Earlier this year, I realized that I don't read nearly as much in print as I used to. That, and some other things (like the fact that I typically spend more than 10 hours a day at my laptop, and the related fact that I tend to be a bit -aholic in my relationship to the machine and the work I do on it), inspired me to try something new: no-computer Sundays.
It's been about six months now, and I love it. I'm reading more in print, and I'm also spending more time doing stuff outside, taking care of my apartment, and cooking -- all of which, of course, improve overall quality of life enormously. So, I'm typing this post in advance on Saturday night to let you know about some of the rad things I've been reading on my computer-free secular sabbath. (This'll be the Queer-as-in-Something-Other-than-Gay-Lesbian-and/or-Straight-Lit edition.)
I just finished A Map of Home, the recently published first novel by Randa Jarrar (who writes a column for make/shift, the magazine I coedit). Its narrator is a smart, feisty, and charmingly foul-mouthed girl navigating multiple cultures, geographies, and desires. I love Randa's writing, so I knew I'd love the book -- and I was so pleasantly surprised to read, in the midst of the culture- and border-crossing narrative that's been the focus of most reviews, a portrayal of growing up bi/queer that is nuanced, authentic, and about individual, embodied desire as much as social identity.
I'm also excited by Animal Shelter, a new journal on "art/sex/literature" from Semiotext(e). It opens with a piece by Jennifer Doyle in which a woman who dates men enthusiastically champions Monique Wittig's directive "Flee from Heterosexuality! Flee! Flee!" (The essay begins with a delightful dressing-down of "pseudo-bohemian straight guys" who ask the author if she's read a certain macho-lit author as a come-on. It's a "doomed attempt," Doyle writes. "A true top would care less about what I've read.") There's also work by Masha Tupitsyn, whose brilliant Beauty Talk & Monsters -- which collapses and flits between memoir, film criticism, and fiction -- looks at gender construction and desire as filtered through the movies in a way that seems to me different from the way most feminist and queer theorists are reading heteronormativity in pop culture right now -- it's almost like, where lots of feminist and queer writers are focused on trying to undo binary gender, Tupitsyn is staring obsessively at it, trying to read how it works. Animal Shelter also contains interesting work by about a dozen other writers, much of it in translation, and I've been looking and looking again at a lot of the visual art.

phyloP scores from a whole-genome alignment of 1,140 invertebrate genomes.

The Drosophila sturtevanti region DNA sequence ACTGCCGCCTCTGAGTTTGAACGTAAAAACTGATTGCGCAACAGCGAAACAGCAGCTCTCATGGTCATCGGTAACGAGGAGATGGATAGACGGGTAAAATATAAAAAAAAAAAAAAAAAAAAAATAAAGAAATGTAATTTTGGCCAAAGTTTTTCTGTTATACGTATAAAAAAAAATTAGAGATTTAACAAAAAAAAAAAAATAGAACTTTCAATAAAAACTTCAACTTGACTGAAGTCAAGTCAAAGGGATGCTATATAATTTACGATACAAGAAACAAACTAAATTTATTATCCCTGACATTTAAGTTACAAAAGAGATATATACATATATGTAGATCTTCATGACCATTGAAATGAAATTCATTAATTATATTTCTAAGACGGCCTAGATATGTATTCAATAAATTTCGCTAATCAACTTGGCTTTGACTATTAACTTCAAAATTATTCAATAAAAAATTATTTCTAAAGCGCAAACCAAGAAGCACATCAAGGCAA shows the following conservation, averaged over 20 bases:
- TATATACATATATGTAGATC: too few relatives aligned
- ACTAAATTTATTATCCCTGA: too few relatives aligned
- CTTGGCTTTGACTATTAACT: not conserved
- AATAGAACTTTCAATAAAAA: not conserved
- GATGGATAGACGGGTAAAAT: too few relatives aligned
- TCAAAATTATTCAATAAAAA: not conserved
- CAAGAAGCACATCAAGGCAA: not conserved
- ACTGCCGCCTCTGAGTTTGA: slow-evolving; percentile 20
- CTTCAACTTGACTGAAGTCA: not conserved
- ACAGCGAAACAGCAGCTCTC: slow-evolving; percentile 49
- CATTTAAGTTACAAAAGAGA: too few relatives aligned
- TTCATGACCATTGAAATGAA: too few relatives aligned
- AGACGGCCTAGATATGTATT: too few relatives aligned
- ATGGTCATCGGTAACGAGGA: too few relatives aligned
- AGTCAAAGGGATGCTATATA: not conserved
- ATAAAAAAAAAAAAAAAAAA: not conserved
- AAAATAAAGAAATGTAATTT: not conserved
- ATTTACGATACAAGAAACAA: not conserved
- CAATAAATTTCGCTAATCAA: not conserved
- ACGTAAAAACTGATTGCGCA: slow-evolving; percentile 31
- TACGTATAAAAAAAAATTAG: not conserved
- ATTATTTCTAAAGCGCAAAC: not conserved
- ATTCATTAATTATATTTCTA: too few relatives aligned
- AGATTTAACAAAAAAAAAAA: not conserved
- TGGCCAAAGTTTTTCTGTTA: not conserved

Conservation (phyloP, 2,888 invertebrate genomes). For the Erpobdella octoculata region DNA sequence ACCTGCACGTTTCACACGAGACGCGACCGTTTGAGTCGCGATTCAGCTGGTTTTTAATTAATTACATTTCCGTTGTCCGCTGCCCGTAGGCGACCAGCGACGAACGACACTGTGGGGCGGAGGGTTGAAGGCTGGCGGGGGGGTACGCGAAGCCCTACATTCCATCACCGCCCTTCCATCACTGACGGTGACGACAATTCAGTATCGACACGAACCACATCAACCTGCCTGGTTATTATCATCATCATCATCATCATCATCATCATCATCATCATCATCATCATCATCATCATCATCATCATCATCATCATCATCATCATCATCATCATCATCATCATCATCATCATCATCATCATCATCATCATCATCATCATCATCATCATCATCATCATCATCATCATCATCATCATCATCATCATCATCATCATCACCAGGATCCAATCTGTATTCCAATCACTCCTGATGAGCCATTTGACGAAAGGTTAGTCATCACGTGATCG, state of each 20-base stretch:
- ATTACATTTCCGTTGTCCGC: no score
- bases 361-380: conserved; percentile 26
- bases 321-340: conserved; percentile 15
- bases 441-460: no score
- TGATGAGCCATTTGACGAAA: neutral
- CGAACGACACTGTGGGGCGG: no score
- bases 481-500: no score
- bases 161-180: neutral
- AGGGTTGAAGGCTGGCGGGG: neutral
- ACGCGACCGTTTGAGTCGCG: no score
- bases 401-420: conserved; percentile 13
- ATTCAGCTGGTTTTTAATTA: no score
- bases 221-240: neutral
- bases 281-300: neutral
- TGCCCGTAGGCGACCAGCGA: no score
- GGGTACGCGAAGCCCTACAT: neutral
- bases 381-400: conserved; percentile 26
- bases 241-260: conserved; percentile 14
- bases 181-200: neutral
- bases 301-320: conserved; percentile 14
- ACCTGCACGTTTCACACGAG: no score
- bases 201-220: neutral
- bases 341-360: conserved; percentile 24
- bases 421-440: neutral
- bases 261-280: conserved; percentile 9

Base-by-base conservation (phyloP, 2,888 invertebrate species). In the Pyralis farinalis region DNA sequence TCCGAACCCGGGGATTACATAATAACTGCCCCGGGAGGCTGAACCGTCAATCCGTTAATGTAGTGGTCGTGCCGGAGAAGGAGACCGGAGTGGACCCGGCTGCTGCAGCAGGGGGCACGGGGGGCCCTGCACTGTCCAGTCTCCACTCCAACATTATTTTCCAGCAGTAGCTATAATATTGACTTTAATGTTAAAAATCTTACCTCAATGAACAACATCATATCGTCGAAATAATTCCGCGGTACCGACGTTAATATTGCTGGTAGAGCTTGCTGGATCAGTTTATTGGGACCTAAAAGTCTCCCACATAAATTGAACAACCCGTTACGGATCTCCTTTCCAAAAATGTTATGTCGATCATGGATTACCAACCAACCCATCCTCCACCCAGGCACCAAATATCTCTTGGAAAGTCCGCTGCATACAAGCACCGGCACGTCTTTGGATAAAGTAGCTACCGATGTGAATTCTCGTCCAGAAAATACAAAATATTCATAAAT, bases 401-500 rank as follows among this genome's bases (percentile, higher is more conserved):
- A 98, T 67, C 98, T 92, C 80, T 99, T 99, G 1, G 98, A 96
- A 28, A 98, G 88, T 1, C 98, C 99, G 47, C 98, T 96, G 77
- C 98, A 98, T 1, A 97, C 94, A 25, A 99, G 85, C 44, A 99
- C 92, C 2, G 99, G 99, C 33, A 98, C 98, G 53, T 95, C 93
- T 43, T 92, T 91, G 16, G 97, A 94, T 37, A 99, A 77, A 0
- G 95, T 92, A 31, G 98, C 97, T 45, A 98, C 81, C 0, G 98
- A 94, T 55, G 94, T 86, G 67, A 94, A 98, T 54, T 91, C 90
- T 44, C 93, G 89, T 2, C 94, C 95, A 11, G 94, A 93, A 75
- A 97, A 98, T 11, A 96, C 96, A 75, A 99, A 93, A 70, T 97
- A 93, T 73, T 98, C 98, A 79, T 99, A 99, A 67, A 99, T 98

This weekend, I'm excited to check out the print edition of Invert(e), a journal of "flagrantly queer culture, politics, sex, and dish," which recently landed in my mailbox. It features work by Mattilda, Cristy Road, Ali Liebegott, and many others.
What are you all reading?